If you told your better half you were going to spend four weeks and triple the money replacing something you just spent two weeks (and two weeks salary) on, what do you think he or she would say? “Get out. Now.”
*Part 9 in our series on rebuilding a 1965 Ford Mustang. For Part 1, click here.
Yes, things would get ugly in a hurry and I don’t mean maybe.
The good part is, by reading this series of stories, you might be able to keep your current address and your better half and still have a decent project car in the end.
We’re also much better at making mistakes you can learn from than we are at relationship counselling, so please pay attention because we’re likely not going to get a third shot at this and live to tell about it.
After a bout of ‘what does it all mean’ existential crisis in the last instalment of the Project Mustang, we’ve run face-first into the reality that we’ve tossed out our rear suspension — leaf springs, high-performance axles, narrowed rear housing and all — for something much better and much more costly.
Why? Everything from ride quality to the fact the rear end was tracking all over the place, because that’s just the nature of rear leaf springs. It was terrible.
Terrible rear suspension tossed out for something we should have done from the start
So, we sucked it up and purchased a new multilink package that replaces the buggy (leaf) springs with coilover springs and modern adjustable shocks. There’s a lot of measuring and welding to do but the result is nothing short of phenomenal. We should have done this right from the start.
I also chose to upgrade the rear axle to a Ford Motorsports 8.8-inch unit, replacing our modified stock 8.0. The 8.8 is needed to mount the Grigg’s Racing watts link suspension and it’s stout enough to handle our new 482-horsepower 331-cubic-inch V-8 that replaces the original 289 . . . that we just rebuilt. Yes, we built two engines, too, but that’s another story.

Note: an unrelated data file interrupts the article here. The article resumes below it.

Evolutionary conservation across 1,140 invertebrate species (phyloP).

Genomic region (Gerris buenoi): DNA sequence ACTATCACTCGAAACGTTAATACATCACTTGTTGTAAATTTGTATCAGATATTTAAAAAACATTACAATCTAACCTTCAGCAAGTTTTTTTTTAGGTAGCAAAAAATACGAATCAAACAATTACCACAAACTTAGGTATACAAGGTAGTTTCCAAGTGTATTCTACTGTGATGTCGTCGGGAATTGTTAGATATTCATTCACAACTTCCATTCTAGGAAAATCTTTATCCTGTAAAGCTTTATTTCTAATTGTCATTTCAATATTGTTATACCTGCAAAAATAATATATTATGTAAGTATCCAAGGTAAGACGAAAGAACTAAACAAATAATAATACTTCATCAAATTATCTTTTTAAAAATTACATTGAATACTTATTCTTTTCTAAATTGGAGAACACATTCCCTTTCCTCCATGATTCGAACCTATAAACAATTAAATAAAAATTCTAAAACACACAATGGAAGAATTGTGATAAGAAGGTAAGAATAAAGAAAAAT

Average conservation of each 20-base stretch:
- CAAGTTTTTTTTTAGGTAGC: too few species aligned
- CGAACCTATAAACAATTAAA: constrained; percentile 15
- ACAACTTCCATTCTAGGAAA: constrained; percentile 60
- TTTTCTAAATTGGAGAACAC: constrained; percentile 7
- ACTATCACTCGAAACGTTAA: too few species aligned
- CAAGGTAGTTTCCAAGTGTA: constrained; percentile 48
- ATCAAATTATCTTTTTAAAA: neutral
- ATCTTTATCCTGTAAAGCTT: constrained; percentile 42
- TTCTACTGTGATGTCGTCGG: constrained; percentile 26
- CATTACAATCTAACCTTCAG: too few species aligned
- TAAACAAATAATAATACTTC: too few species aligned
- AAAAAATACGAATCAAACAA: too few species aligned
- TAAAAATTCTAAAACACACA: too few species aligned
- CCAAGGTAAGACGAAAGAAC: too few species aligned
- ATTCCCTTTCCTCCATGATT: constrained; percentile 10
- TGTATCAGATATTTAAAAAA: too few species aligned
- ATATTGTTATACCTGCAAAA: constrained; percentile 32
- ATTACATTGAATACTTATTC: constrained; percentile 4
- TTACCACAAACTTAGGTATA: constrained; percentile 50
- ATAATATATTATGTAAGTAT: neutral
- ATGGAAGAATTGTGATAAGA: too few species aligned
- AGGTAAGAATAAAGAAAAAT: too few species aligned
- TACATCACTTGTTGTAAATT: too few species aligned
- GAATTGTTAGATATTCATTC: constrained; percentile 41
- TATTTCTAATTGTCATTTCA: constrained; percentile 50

Once the leaf springs and the rear axle have been removed, the key, as with anything, is to measure twice — or thrice — before committing to cutting anything for the installation of the new hardware.
At the risk of making this sound painfully technical and boring, the main components that must be welded to the car include the crossbar to mount the top of the coilover shocks, mounts for the new lower control arms, and a transverse bar that supports the four-foot-long torque arm.
There are also axle mounts for the lower control arms and, sadly, some not-too-subtle cutting of the trunk floor to make it all fit. The wildcard is the coilover shock length, which must be determined to get the car close to the correct ride height where it can be further fine-tuned with the threaded adjustment collars.
You’re probably scratching your head right now, or drifting off, and no one would blame you, but if you consider what the system has to do, it makes pretty good sense.
The watts link positions the axle laterally in relation to the car while still providing the up-down motion and the pitch articulation when the car leans, however little, when going around corners.
The lower control arms position the fore and aft location of the axle while still providing free up-down motion. The torque arm controls the rotation of the axle housing caused when the tires bite the ground.
Aside from cutting a four-foot-wide lateral slot through the trunk floor to make the system fit, we had to redo the exhaust system to snake through the watts link assembly. We also had to shorten the driveshaft to mesh with the new 8.8-inch rear end.
Oh, and while we were at it, we filled the rear end with 3.50:1 gears. When coupled with our T5 manual transmission purloined (and rebuilt) from a 1991 Mustang GT, the new rear end provides quick acceleration and low-revving highway driving in fifth gear to save both our eardrums and our new engine.
Did they get it right the second time around?
We also felt it was a good time to join the front and rear subframe assemblies together to make the car more rigid. The new subframe connectors also provided the perfect mounting spots for the torque-arm crossmember.
This is a huge deviation from the original leaf springs — century-old technology, by the way — but these changes bring the ride and handling quality ahead 50 years while providing the right stance and nearly infinite adjustability.
So, did we get it right the second time around? In the next instalment, we’ll polish off the details of the installation, including the cost, and take you for a little ride to find out.
1965 Mustang Rebuild – Catch up on the series here:
Part 1, click here.
Part 2, click here.
Part 3, click here.
Part 4, click here.
Part 5, click here.
Part 6, click here.
Part 7, click here.
Part 8, click here.